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Old 07-07-2017, 11:12 AM   #6
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Go for the 22'.
The 23' trailer will exceed the tongue weight capacity of the truck.
Or trade the truck right back in on a 3.5...
No, this is false.

The quoted 550-lb tongue weight is for non-weight-distributing hitches (Ford actually says 500 in the towing guide.) 2016 F150 with a factory receiver hitch is 1220 lb for weight-distributing hitches.

2016 Ford towing guide.
Bottom of page 4.
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Old 07-07-2017, 11:16 AM   #7
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No matter which rig you choose consider a WD hitch. We use the Blue Ox with our F150 3.5 Ecoboost and the 23FB and it tows great and sits level...you hardly know it's there ��. We will be using the same TV and rig for the new 26 U we are picking up next week!
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Old 07-07-2017, 11:26 AM   #8
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FWIW, our 2012 F150 3.5L Ecoboost with max tow pulls our 2014 25' FC with absolutely no problems through the Colorado Rockies.
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Old 07-07-2017, 11:36 AM   #9
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It is possible to hold the tongue weight of the 23 at around 600#s. To stay at 550#s will require running quite light. That requires no fresh water, no storage under bed, leave spare at home, or use of only one tank of LPG. It also requires staying at below 5500#s gross on the coach to stay at a 10% tongue weight for stability.

I would find out what was needed to increase the tongue weight (upgrade hitch, tires, brake pads, rear suspension air bags or ?). If you just need to run a WDH to increase the tongue weight, there are several that will do the job. The Blue Ox Sway Pro is an excellent design as it uses spring force and not friction to control sway. Consider the 750# bars.

If you are happy with the 22 Sport, go for it. There are several threads that compare the 22 and 23. Worth spending time with those discussions. The 22 can be a very nice coach if it works for you. However it is a mistake to buy small and trade up later. Figure out what you want/need and make it happen.

Standard disclaimer applies - do not believe anything someone tells you until you validate the information yourself. RV towing is a full time participant sport and you need to be informed to do it safely.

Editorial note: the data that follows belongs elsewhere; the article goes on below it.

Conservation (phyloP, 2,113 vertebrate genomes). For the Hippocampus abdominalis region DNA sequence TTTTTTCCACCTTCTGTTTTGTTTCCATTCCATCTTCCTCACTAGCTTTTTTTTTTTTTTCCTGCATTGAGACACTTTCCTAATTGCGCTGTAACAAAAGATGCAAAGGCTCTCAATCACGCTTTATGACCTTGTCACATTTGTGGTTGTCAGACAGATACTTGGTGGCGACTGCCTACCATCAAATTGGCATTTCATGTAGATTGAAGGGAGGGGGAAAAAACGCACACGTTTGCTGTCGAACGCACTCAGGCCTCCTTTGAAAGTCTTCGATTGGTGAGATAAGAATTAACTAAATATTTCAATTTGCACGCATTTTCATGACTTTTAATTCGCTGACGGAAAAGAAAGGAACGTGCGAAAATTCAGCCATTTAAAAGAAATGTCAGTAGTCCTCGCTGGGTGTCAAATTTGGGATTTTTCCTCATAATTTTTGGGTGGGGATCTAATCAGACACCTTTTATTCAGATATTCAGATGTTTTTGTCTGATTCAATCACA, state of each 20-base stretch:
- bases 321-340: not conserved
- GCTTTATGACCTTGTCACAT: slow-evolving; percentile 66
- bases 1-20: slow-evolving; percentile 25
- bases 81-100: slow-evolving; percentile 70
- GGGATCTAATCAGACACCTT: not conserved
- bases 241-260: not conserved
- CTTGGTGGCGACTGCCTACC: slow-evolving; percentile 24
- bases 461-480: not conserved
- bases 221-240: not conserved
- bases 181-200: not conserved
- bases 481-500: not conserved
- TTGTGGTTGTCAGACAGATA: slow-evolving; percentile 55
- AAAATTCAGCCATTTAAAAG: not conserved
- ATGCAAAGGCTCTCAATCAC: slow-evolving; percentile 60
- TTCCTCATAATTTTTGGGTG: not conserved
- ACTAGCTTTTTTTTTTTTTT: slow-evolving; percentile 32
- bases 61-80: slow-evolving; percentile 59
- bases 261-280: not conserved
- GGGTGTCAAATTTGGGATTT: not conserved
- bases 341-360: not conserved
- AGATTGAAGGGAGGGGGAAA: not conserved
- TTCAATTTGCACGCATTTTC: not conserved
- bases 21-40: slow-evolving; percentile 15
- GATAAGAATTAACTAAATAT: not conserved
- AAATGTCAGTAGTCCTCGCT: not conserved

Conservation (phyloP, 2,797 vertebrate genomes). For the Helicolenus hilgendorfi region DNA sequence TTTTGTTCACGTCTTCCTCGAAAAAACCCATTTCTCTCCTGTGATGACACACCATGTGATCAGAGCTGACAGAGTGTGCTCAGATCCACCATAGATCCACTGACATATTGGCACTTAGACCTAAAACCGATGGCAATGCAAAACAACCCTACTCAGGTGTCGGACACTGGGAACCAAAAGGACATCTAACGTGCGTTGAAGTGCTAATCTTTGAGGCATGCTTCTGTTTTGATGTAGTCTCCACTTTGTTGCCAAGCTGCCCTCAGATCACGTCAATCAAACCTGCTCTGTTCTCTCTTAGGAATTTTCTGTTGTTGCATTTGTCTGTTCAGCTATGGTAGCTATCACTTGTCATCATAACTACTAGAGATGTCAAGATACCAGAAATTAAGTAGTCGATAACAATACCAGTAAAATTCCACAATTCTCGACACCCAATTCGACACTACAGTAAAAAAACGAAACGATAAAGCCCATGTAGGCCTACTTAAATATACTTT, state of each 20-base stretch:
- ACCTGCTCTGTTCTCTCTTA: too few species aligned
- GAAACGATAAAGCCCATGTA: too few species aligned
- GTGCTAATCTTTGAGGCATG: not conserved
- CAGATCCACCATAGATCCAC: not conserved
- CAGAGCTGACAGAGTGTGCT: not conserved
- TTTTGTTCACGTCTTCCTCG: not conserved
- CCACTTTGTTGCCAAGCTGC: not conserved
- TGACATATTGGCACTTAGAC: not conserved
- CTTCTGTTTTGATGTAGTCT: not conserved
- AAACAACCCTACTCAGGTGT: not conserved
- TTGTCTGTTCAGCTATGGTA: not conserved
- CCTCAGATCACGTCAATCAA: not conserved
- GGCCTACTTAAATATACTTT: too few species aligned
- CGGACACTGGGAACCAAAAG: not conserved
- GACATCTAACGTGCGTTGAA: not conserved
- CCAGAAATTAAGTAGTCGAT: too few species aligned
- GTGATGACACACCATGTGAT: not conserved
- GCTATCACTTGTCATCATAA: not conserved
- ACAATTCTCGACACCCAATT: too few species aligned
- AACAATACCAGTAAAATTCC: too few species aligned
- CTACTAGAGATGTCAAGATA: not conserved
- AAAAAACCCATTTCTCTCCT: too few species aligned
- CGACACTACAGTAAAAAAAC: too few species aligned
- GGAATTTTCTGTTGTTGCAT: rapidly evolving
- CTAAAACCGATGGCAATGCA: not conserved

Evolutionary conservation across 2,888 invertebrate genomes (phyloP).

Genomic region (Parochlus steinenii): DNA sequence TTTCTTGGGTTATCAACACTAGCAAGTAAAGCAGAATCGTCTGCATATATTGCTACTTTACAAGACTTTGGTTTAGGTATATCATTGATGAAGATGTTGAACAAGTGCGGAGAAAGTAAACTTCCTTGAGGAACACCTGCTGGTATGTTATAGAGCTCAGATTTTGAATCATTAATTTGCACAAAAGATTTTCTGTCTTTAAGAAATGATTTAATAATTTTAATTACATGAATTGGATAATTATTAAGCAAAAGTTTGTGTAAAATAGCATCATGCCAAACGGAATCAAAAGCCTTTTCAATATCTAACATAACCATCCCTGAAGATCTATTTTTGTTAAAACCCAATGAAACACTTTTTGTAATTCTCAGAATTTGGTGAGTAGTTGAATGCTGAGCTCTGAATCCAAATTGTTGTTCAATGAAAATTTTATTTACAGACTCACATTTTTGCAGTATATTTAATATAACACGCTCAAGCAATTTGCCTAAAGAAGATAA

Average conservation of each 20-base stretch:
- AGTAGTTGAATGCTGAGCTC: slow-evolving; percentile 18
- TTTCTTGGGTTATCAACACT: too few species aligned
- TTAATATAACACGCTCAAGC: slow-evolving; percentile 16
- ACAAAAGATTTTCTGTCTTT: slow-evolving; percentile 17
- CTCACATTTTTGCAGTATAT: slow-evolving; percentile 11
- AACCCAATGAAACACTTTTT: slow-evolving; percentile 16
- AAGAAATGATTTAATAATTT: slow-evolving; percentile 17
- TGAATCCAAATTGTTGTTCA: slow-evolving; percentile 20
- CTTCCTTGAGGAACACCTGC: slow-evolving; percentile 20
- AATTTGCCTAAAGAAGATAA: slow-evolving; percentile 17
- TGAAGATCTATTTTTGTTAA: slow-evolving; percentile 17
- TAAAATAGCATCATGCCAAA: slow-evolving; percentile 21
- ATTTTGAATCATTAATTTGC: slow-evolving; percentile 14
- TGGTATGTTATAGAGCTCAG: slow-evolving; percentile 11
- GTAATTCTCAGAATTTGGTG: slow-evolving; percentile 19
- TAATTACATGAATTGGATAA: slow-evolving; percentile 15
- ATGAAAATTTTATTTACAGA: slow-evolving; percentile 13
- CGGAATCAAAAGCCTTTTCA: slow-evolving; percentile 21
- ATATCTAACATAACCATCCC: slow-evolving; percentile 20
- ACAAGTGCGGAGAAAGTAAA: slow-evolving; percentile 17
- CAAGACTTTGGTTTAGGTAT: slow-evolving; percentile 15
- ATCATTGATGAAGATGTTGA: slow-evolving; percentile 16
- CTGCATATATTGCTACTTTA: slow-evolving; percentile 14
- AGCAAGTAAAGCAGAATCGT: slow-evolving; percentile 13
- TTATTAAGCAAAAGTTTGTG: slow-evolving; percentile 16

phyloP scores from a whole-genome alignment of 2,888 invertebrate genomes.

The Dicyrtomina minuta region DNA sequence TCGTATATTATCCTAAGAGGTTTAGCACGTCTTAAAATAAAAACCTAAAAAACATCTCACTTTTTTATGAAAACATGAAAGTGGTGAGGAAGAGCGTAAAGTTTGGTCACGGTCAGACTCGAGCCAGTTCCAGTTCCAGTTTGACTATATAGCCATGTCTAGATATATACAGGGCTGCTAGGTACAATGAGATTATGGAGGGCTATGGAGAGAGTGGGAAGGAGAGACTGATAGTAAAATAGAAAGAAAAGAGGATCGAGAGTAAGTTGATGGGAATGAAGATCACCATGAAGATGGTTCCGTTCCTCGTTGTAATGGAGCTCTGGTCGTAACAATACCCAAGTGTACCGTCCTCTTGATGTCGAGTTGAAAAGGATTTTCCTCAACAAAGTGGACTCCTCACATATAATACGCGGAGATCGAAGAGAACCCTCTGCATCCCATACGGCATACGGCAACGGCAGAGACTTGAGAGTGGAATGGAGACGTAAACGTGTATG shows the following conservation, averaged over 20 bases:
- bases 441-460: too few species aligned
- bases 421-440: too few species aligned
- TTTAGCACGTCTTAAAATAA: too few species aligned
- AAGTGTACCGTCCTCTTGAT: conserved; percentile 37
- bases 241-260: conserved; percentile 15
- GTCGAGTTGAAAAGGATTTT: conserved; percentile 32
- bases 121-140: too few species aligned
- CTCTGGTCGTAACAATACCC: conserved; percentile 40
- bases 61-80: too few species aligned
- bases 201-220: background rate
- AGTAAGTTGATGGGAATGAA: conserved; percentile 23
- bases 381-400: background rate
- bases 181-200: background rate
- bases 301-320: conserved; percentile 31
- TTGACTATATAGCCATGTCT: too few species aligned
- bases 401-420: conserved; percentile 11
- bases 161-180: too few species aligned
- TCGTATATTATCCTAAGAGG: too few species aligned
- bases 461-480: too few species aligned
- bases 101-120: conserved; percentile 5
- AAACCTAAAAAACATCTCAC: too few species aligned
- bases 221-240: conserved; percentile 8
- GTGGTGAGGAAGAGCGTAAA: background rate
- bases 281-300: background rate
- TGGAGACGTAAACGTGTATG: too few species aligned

Good luck with your analysis. Pat
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Old 07-07-2017, 11:39 AM   #10
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The payload and GVWR numbers you posted are useful when hauling and not towing with a weight distribution hitch. Ridiculous when towing with a quality, properly set up weight distribution hitch. But what can the mfg do, they must post a single number so they post something generic that supposedly covers both towing and hauling. Quite different conditions.

The individual axle ratings GAWR are on the door placard and are a better indicator of what the truck can carry when using a weight distribution hitch. Hitched and ready to travel, it is a good idea to take your combination through a CAT scale to verify your truck and trailer axle loads are within the placard GAWR for each.

Based on our experience extensively towing 20' and 25' Airstreams, your F150 will do very well with the 23' and nearly as well with a 25'. Satisfaction will be determined by the quality of your weight distribution setup and your expectations of performance. There is also a great deal of satisfaction in using the tow vehicle you already have, unless you're rich.
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Old 07-07-2017, 11:39 AM   #11
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Quote:
Originally Posted by PKI View Post
It is possible to hold the tongue weight of the 23 at around 600#s. To stay at 550#s will require running quite light. That requires no fresh water, no storage under bed, leave spare at home, or use of only one tank of LPG. It also requires staying at below 5500#s gross on the coach to stay at a 10% tongue weight for stability.

I would find out what was needed to increase the tongue weight (upgrade hitch, tires, brake pads, rear suspension air bags or ?). If you just need to run a WDH to increase the tongue weight, there are several that will do the job. The Blue Ox Sway Pro is an excellent design as it uses spring force and not friction to control sway. Consider the 750# bars.